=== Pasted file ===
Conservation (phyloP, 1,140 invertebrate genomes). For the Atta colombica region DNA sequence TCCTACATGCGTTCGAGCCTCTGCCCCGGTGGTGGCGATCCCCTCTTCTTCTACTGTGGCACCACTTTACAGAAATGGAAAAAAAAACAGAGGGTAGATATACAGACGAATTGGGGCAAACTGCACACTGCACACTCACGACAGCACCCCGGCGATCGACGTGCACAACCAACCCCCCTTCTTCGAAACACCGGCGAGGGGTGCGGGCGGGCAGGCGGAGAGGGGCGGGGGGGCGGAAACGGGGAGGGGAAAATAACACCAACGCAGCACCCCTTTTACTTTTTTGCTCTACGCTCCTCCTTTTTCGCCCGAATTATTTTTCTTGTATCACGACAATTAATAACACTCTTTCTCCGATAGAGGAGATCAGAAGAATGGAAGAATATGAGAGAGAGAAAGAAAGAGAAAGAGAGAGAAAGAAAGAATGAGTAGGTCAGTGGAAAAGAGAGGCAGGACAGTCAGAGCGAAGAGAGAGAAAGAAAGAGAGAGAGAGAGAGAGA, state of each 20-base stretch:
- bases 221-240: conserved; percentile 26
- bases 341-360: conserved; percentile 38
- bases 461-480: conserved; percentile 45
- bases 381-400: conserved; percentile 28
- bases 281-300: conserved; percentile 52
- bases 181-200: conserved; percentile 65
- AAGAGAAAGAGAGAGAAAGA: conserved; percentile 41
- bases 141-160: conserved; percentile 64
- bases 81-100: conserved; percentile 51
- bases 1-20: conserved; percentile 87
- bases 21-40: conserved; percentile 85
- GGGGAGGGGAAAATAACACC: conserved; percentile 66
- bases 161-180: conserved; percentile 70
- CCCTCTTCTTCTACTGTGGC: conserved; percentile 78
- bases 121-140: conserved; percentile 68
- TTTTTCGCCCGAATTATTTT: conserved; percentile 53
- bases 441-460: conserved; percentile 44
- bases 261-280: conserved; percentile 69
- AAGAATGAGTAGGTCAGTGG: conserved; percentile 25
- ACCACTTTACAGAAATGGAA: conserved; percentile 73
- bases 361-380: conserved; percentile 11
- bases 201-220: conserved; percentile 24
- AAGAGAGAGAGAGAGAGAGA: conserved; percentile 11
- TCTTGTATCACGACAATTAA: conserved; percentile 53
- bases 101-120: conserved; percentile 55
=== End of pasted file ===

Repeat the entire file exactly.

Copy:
Conservation (phyloP, 1,140 invertebrate genomes). For the Atta colombica region DNA sequence TCCTACATGCGTTCGAGCCTCTGCCCCGGTGGTGGCGATCCCCTCTTCTTCTACTGTGGCACCACTTTACAGAAATGGAAAAAAAAACAGAGGGTAGATATACAGACGAATTGGGGCAAACTGCACACTGCACACTCACGACAGCACCCCGGCGATCGACGTGCACAACCAACCCCCCTTCTTCGAAACACCGGCGAGGGGTGCGGGCGGGCAGGCGGAGAGGGGCGGGGGGGCGGAAACGGGGAGGGGAAAATAACACCAACGCAGCACCCCTTTTACTTTTTTGCTCTACGCTCCTCCTTTTTCGCCCGAATTATTTTTCTTGTATCACGACAATTAATAACACTCTTTCTCCGATAGAGGAGATCAGAAGAATGGAAGAATATGAGAGAGAGAAAGAAAGAGAAAGAGAGAGAAAGAAAGAATGAGTAGGTCAGTGGAAAAGAGAGGCAGGACAGTCAGAGCGAAGAGAGAGAAAGAAAGAGAGAGAGAGAGAGAGA, state of each 20-base stretch:
- bases 221-240: conserved; percentile 26
- bases 341-360: conserved; percentile 38
- bases 461-480: conserved; percentile 45
- bases 381-400: conserved; percentile 28
- bases 281-300: conserved; percentile 52
- bases 181-200: conserved; percentile 65
- AAGAGAAAGAGAGAGAAAGA: conserved; percentile 41
- bases 141-160: conserved; percentile 64
- bases 81-100: conserved; percentile 51
- bases 1-20: conserved; percentile 87
- bases 21-40: conserved; percentile 85
- GGGGAGGGGAAAATAACACC: conserved; percentile 66
- bases 161-180: conserved; percentile 70
- CCCTCTTCTTCTACTGTGGC: conserved; percentile 78
- bases 121-140: conserved; percentile 68
- TTTTTCGCCCGAATTATTTT: conserved; percentile 53
- bases 441-460: conserved; percentile 44
- bases 261-280: conserved; percentile 69
- AAGAATGAGTAGGTCAGTGG: conserved; percentile 25
- ACCACTTTACAGAAATGGAA: conserved; percentile 73
- bases 361-380: conserved; percentile 11
- bases 201-220: conserved; percentile 24
- AAGAGAGAGAGAGAGAGAGA: conserved; percentile 11
- TCTTGTATCACGACAATTAA: conserved; percentile 53
- bases 101-120: conserved; percentile 55